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After news about an overflowing Village garbage can reached Interim County Administrator Terry Lewis, county staff wasted little time in tackling the problem. Photo by Chris Kernan.
Siesta Key Thursday, Sep. 8, 2011 10 years ago

Island Beat: Lewis stays true to promise to keep Siesta Village clean

by: Rachel Brown Hackney Managing Editor

Siesta Key Realtor Chris Kernan found out last week that Interim County Administrator Terry Lewis is serious about keeping the Village clean.

After reading the Aug. 25 Pelican Press article about the county’s handling the maintenance until a new vendor is hired this fall, Kernan emailed me to say he took issue with the headline, “So far, so good.” He wrote, “Unfortunately, it’s not so good for my office at Coldwell Banker at 5145 Ocean Blvd.”

A green garbage can between his office and Sun Garden Café on Avenida Madera had not been emptied since JWM Management concluded its contract Aug. 15 with the Siesta Key Village Maintenance Corp., Kernan wrote.

“(The can) has been overflowing with garbage, and I’m sure is a great attraction for all sorts of critters,” he wrote.

Kernan added that he had placed numerous calls to Sarasota County, including one to Lewis, but he and his staff were told Lewis was not available. That was especially disappointing, Kernan wrote, because of Lewis’ assertion in the article that he and staff would empty garbage cans themselves if necessary.

“We were shuffled between one employee and another,” Kernan continued. “Then we received a call back (from) another county employee who said it wasn’t the county’s responsibility and that we should arrange to have (the garbage can) emptied ourselves. I cannot believe that for something as seemingly simple as this, it has turned into a fiasco that no one at the county wants to take responsibility for.”

Because Kernan also sent the email to Lewis, I heard from Lewis the following morning. Lewis wrote that he had emailed Kernan for more information about when Kernan and his employees had called the county and with whom they had talked, “so we can see the breakdown in communication.”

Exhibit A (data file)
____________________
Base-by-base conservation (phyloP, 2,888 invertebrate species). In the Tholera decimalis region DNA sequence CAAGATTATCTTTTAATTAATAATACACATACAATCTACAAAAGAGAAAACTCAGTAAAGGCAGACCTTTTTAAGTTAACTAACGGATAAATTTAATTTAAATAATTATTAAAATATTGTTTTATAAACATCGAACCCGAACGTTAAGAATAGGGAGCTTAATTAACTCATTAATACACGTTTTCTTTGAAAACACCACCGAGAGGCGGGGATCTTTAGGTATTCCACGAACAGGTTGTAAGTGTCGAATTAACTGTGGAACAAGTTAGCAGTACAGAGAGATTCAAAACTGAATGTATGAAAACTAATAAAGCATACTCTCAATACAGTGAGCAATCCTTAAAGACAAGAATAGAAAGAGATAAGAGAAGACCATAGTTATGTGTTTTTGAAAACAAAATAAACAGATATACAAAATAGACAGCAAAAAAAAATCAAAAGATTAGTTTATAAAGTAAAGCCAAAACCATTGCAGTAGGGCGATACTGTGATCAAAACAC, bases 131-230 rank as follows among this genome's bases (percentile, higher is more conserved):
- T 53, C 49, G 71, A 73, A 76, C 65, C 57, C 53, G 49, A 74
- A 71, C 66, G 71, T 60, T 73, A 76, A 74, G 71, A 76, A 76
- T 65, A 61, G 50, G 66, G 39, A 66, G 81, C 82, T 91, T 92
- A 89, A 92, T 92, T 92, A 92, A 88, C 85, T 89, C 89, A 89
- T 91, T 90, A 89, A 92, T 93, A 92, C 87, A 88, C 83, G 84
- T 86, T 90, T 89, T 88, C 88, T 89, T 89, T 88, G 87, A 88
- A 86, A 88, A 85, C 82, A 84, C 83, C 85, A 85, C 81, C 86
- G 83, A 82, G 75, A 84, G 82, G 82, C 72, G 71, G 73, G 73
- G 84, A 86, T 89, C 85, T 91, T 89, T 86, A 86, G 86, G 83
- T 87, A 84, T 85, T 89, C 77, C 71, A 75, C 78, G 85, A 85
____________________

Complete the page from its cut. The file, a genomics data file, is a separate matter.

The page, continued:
Lewis added that he had found no record of Kernan or anyone else from Coldwell Banker leaving him a message.

The next day, Kernan sent me another email saying he was happy to report that the county had “sent someone out promptly (Aug. 30) to empty the overflowing garbage can.”

Bowling gold
It took me a while to track her down, but when I did, Beth Owen-Cipielewski had lots of good news: As a member of Team USA in the Tournament of the Americas international bowling competition in early August, she won two gold medals.

“It came down to the last bowler, the last game,” she said. “That was more intense than any other tournament I’ve won.”

International competition is a far cry from the events she has competed in since she was a child, she said. Foreign bowlers all throw the ball differently, and the lanes are different. It was an eye-opening experience, she said.

“I was a true team player … I did not do well in (all) parts of the event,” she said.

Owen-Cipielewski had been determined to win two gold medals, because she wanted to send one to her son, Justin, who had seen military duty in Iraq, for his Aug. 12 birthday.

“My poor kid had to endure so much so his mom could be a bowler,” she said. “He was like the little ball-getter” as a child.

That was all the more reason she felt she owed it to him to surprise him with the medal.

“He just kept saying, ‘I can’t believe you sent that through the mail,’” she said.

Justin and his wife, Erin — also a veteran of Iraq campaigns — live in Lawton, Okla.

Owen-Cipielewski also wanted to extend heartfelt thanks to the staff of Siesta Key Oyster Bar, of which she is a co-owner.

“It was amazing how supportive everybody was,” she said.

Her husband, Keith, posted all of her tournament results on Facebook.

“There was a lot of amazing interest … That was pretty cool, to see that excitement for Team USA,” she said.

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